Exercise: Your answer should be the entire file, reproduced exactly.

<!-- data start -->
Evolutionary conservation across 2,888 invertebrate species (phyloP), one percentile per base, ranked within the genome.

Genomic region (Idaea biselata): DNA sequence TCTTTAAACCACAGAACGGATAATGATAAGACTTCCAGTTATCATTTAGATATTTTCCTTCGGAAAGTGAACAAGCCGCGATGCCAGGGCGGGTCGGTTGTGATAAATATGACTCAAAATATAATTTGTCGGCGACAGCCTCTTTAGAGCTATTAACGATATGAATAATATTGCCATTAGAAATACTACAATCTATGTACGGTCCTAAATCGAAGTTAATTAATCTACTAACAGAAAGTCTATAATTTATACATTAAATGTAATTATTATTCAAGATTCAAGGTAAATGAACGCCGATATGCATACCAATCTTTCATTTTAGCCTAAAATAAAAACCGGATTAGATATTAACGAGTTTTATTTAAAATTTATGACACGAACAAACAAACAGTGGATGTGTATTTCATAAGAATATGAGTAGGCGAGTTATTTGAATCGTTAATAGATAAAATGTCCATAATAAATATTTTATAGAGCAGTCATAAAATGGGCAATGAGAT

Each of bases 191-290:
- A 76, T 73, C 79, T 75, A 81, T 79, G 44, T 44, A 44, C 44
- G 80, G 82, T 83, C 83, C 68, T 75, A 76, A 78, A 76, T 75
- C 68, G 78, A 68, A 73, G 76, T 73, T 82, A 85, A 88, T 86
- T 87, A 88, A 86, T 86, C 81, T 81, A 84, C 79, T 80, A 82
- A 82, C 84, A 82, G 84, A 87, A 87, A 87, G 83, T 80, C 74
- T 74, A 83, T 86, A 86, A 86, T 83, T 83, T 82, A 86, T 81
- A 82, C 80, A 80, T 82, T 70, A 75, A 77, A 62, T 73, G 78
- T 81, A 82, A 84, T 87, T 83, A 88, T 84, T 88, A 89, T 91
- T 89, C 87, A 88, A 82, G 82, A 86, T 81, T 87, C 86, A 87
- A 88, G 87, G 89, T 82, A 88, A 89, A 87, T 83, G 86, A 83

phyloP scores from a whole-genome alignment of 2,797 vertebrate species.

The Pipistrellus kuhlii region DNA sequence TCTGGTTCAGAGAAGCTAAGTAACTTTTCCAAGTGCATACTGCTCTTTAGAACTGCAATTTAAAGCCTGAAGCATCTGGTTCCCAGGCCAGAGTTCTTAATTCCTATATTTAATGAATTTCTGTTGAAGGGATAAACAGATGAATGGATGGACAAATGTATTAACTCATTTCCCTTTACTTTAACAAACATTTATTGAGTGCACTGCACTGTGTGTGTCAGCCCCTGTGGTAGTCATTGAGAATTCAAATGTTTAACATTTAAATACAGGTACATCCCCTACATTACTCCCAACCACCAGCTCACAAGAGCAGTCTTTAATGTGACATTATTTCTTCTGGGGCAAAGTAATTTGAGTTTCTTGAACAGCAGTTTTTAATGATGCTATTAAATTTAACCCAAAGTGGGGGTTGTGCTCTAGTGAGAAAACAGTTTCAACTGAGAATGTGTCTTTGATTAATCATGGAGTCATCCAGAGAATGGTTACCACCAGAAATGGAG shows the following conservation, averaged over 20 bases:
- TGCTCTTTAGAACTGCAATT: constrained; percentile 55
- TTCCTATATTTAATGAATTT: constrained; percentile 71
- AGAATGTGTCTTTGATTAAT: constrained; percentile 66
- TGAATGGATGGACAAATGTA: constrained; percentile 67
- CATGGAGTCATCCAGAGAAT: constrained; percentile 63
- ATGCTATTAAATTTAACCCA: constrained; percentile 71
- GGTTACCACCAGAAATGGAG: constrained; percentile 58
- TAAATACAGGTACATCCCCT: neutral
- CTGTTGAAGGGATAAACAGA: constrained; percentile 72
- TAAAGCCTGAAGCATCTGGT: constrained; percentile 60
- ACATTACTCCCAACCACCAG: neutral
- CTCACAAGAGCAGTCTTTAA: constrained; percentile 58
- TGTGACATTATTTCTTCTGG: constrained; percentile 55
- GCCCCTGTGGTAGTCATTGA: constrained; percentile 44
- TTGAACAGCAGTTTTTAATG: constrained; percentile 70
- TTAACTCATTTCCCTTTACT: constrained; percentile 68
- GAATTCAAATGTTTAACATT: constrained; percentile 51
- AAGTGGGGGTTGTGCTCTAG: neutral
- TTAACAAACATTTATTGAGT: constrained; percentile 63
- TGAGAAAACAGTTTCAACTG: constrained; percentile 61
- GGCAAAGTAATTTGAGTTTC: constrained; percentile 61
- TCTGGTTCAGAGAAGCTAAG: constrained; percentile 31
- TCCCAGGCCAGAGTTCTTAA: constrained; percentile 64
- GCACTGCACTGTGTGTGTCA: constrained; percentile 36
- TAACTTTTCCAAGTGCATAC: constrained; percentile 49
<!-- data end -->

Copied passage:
Evolutionary conservation across 2,888 invertebrate species (phyloP), one percentile per base, ranked within the genome.

Genomic region (Idaea biselata): DNA sequence TCTTTAAACCACAGAACGGATAATGATAAGACTTCCAGTTATCATTTAGATATTTTCCTTCGGAAAGTGAACAAGCCGCGATGCCAGGGCGGGTCGGTTGTGATAAATATGACTCAAAATATAATTTGTCGGCGACAGCCTCTTTAGAGCTATTAACGATATGAATAATATTGCCATTAGAAATACTACAATCTATGTACGGTCCTAAATCGAAGTTAATTAATCTACTAACAGAAAGTCTATAATTTATACATTAAATGTAATTATTATTCAAGATTCAAGGTAAATGAACGCCGATATGCATACCAATCTTTCATTTTAGCCTAAAATAAAAACCGGATTAGATATTAACGAGTTTTATTTAAAATTTATGACACGAACAAACAAACAGTGGATGTGTATTTCATAAGAATATGAGTAGGCGAGTTATTTGAATCGTTAATAGATAAAATGTCCATAATAAATATTTTATAGAGCAGTCATAAAATGGGCAATGAGAT

Each of bases 191-290:
- A 76, T 73, C 79, T 75, A 81, T 79, G 44, T 44, A 44, C 44
- G 80, G 82, T 83, C 83, C 68, T 75, A 76, A 78, A 76, T 75
- C 68, G 78, A 68, A 73, G 76, T 73, T 82, A 85, A 88, T 86
- T 87, A 88, A 86, T 86, C 81, T 81, A 84, C 79, T 80, A 82
- A 82, C 84, A 82, G 84, A 87, A 87, A 87, G 83, T 80, C 74
- T 74, A 83, T 86, A 86, A 86, T 83, T 83, T 82, A 86, T 81
- A 82, C 80, A 80, T 82, T 70, A 75, A 77, A 62, T 73, G 78
- T 81, A 82, A 84, T 87, T 83, A 88, T 84, T 88, A 89, T 91
- T 89, C 87, A 88, A 82, G 82, A 86, T 81, T 87, C 86, A 87
- A 88, G 87, G 89, T 82, A 88, A 89, A 87, T 83, G 86, A 83

phyloP scores from a whole-genome alignment of 2,797 vertebrate species.

The Pipistrellus kuhlii region DNA sequence TCTGGTTCAGAGAAGCTAAGTAACTTTTCCAAGTGCATACTGCTCTTTAGAACTGCAATTTAAAGCCTGAAGCATCTGGTTCCCAGGCCAGAGTTCTTAATTCCTATATTTAATGAATTTCTGTTGAAGGGATAAACAGATGAATGGATGGACAAATGTATTAACTCATTTCCCTTTACTTTAACAAACATTTATTGAGTGCACTGCACTGTGTGTGTCAGCCCCTGTGGTAGTCATTGAGAATTCAAATGTTTAACATTTAAATACAGGTACATCCCCTACATTACTCCCAACCACCAGCTCACAAGAGCAGTCTTTAATGTGACATTATTTCTTCTGGGGCAAAGTAATTTGAGTTTCTTGAACAGCAGTTTTTAATGATGCTATTAAATTTAACCCAAAGTGGGGGTTGTGCTCTAGTGAGAAAACAGTTTCAACTGAGAATGTGTCTTTGATTAATCATGGAGTCATCCAGAGAATGGTTACCACCAGAAATGGAG shows the following conservation, averaged over 20 bases:
- TGCTCTTTAGAACTGCAATT: constrained; percentile 55
- TTCCTATATTTAATGAATTT: constrained; percentile 71
- AGAATGTGTCTTTGATTAAT: constrained; percentile 66
- TGAATGGATGGACAAATGTA: constrained; percentile 67
- CATGGAGTCATCCAGAGAAT: constrained; percentile 63
- ATGCTATTAAATTTAACCCA: constrained; percentile 71
- GGTTACCACCAGAAATGGAG: constrained; percentile 58
- TAAATACAGGTACATCCCCT: neutral
- CTGTTGAAGGGATAAACAGA: constrained; percentile 72
- TAAAGCCTGAAGCATCTGGT: constrained; percentile 60
- ACATTACTCCCAACCACCAG: neutral
- CTCACAAGAGCAGTCTTTAA: constrained; percentile 58
- TGTGACATTATTTCTTCTGG: constrained; percentile 55
- GCCCCTGTGGTAGTCATTGA: constrained; percentile 44
- TTGAACAGCAGTTTTTAATG: constrained; percentile 70
- TTAACTCATTTCCCTTTACT: constrained; percentile 68
- GAATTCAAATGTTTAACATT: constrained; percentile 51
- AAGTGGGGGTTGTGCTCTAG: neutral
- TTAACAAACATTTATTGAGT: constrained; percentile 63
- TGAGAAAACAGTTTCAACTG: constrained; percentile 61
- GGCAAAGTAATTTGAGTTTC: constrained; percentile 61
- TCTGGTTCAGAGAAGCTAAG: constrained; percentile 31
- TCCCAGGCCAGAGTTCTTAA: constrained; percentile 64
- GCACTGCACTGTGTGTGTCA: constrained; percentile 36
- TAACTTTTCCAAGTGCATAC: constrained; percentile 49